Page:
We’re trying to stay amicable throughout the process, but there’s a good reason why divorce is of the five most stressful life events. I think that selling a house should also be on the list, so we decided to get that one out of the way at the same time. And, as Thomas says, after 14 years you get pretty good at pushing each other’s buttons. In fact, those buttons can get pretty worn with use.
The girls are taking it better than expected. Well, Hannah is. Charlotte, not so much. Her temper tantrums increased for a while, and she asks, almost daily, if Mommy and Daddy are both going to be home for dinner. The pediatrician says this will get better as she adjusts. She is only five, after all, and the apraxia also limits her ability to communicate her displeasure.
Hannah, on the other hand, was initially excited at the prospect of finally getting her own bedroom. She assumed that one of them would live with me for a while, the other with Thomas, and then they’d switch. Um, no. Sorry. Then when she saw a book on divorce she asked, “What if every page said, 'Don’t do it?'” That called for a very long hug.
And then she began to imagine other, more interesting possibilities.
The next day, when I asked if she wanted to talk about it some more, she thought about it for a bit and then asked if I was going to get married again. I assured her that I wasn’t thinking of that right now. In fact, I wasn’t even thinking of dating right now. Then she asked, “Is Daddy going to get married again?”
I said that I didn’t think he was thinking of that right now, either. Next up was “But you both might get married again?” Me: “Yes, I suppose so.”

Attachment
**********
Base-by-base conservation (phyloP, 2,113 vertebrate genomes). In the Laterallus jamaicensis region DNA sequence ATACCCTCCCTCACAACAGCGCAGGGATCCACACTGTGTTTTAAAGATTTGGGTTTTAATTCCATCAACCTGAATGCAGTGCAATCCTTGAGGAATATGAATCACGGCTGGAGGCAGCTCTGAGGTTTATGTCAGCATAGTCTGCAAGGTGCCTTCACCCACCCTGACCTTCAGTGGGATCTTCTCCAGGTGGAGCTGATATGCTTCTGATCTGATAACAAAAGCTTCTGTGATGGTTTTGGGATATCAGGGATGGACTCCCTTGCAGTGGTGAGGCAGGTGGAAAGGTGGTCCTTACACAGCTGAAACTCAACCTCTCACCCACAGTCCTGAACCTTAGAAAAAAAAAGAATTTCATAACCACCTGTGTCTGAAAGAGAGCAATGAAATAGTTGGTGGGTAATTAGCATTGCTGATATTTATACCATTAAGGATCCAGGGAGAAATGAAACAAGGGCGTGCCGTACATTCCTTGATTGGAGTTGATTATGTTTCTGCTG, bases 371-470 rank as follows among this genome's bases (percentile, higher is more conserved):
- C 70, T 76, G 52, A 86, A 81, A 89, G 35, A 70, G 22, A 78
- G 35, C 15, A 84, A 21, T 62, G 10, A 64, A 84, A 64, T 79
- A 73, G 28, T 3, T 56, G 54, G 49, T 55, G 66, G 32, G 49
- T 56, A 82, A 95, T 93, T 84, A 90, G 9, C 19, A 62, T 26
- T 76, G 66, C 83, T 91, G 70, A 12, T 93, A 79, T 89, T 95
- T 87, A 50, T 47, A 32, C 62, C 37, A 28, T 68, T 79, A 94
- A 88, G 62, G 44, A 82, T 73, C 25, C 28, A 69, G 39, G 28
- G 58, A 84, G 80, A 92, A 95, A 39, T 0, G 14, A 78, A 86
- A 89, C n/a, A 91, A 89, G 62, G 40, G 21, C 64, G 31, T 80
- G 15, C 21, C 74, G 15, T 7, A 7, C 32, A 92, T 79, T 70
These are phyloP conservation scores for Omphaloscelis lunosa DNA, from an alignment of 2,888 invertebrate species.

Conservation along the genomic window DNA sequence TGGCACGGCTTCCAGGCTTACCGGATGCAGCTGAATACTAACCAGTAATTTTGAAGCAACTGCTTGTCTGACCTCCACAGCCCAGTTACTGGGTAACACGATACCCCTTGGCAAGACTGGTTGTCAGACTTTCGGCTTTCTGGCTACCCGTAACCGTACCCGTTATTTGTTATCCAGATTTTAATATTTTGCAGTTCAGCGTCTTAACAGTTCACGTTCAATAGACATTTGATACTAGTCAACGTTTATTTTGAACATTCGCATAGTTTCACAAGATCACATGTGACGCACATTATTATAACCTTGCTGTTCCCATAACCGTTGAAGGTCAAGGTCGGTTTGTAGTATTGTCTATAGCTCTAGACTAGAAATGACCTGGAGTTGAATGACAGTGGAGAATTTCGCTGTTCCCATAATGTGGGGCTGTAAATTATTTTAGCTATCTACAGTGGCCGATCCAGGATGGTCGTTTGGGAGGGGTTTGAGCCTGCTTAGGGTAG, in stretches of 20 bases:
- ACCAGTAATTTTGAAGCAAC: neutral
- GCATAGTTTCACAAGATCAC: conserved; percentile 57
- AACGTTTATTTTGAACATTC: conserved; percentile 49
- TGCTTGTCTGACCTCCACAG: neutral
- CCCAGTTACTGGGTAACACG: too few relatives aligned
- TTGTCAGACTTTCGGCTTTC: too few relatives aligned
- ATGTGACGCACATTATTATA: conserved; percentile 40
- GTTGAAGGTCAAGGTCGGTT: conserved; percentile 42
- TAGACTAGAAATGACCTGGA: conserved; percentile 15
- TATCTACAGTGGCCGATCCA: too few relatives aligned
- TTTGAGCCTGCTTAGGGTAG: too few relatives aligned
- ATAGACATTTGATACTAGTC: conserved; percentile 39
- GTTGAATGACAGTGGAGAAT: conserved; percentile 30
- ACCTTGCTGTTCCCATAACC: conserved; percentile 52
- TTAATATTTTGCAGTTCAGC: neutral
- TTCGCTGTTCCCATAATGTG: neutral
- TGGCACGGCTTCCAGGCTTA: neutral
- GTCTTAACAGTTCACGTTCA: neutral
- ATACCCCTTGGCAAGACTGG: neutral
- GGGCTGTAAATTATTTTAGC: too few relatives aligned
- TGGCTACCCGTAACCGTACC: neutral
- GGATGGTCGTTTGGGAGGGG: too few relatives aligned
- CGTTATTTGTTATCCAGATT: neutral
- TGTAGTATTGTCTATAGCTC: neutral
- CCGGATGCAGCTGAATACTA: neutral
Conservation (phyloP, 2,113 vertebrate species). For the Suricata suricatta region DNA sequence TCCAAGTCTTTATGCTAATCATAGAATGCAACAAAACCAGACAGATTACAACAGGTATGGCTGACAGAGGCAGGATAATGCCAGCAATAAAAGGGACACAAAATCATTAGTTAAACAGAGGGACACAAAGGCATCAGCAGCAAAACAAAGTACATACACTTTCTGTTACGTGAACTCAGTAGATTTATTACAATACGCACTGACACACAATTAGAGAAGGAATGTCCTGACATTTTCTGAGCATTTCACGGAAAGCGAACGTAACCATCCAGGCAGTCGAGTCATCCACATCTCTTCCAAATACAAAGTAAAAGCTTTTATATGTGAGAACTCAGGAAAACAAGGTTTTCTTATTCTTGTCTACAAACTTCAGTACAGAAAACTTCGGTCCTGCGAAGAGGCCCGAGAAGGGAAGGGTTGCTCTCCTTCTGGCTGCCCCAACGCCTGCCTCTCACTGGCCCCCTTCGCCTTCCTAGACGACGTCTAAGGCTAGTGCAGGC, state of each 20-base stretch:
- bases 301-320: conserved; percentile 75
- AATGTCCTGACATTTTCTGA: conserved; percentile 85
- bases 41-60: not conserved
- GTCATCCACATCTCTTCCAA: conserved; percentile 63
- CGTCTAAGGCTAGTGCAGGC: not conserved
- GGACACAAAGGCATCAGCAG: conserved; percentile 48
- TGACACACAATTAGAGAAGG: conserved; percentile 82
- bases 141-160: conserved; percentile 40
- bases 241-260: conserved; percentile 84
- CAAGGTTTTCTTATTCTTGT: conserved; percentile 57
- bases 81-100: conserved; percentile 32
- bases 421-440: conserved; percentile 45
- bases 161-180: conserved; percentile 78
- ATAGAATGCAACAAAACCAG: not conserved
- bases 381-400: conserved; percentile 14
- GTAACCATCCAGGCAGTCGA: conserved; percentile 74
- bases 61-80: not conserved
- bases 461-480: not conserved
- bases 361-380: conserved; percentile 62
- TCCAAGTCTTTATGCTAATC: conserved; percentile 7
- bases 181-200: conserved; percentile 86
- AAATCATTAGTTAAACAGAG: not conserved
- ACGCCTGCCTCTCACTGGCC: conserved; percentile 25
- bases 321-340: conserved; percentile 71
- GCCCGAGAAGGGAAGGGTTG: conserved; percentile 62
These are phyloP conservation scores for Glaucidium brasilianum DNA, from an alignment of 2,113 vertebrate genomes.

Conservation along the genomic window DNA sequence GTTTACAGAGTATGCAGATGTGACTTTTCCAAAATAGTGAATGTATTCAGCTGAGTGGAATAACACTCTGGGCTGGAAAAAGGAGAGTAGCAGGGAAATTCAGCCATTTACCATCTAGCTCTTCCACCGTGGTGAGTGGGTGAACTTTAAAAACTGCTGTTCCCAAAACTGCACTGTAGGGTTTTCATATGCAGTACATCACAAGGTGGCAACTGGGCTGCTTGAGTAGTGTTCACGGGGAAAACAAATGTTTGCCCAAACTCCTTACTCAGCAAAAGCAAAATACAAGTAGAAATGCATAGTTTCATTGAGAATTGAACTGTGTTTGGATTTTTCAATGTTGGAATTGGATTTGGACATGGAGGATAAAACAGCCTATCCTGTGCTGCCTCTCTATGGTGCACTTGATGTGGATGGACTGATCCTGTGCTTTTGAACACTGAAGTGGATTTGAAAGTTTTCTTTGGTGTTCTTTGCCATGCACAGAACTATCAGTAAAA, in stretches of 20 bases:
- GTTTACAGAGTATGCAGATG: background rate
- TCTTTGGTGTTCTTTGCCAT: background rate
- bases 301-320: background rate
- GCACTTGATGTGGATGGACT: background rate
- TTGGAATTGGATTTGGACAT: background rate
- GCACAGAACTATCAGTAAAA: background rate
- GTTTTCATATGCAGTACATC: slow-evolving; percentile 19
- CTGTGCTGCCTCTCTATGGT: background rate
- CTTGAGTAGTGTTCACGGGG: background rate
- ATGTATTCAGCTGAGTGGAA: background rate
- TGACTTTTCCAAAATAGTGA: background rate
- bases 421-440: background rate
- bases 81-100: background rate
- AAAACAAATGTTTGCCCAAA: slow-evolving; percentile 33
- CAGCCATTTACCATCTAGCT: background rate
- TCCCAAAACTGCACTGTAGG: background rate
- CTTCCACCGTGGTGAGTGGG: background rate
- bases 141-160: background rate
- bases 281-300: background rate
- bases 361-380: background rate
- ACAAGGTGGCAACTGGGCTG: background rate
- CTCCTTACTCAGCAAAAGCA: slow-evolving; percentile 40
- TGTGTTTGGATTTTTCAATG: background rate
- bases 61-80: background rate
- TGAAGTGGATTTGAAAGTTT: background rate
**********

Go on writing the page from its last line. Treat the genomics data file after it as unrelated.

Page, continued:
Hannah came back with, “So that would mean two weddings.” Small pause. “So I’d get to be a bridesmaid twice?!”
A short time after that, she sighed and said, “Well, I guess it’s almost dating season.” I laughed so hard that I choked on my coffee (we were at Philz, natch). (Later, Thomas and I wondered just how many you were allowed to bag in a dating season.) But she wasn’t done. Less that five minutes later, with an incredibly sly look for one so young, she offered, “Well, when you’re ready to date, I know a couple of boys you can get down with.” I had to leave the building. After regaining my composure, I asked what, exactly, she meant by “get down with.”
“You know—get some lovin.” I startled quite a few people with a shout of laughter. And then I said that I hoped she was talking about one of her teachers, though all are happily married and of no dating interest to me, and not one of her classmates. That’s taking Mrs. Robinson a bit too far. A lot too far. And she’s SEVEN. She is not supposed to know these things yet, right? Right?
This is a life change that, of course, neither of us had really expected or planned for. It’s also the hardest thing I’ve ever had to do—after all, Thomas was such a good friend for so many years—but I know that, in the end, both of us will be happier for it. We are committed to making sure that Hannah and Charlotte always know how much they are loved and that they will always come first. I hope that he and I are able to become better friends and learn, one day, to stop pushing those damn buttons.
Oh, and, Thomas gets custody of the dog.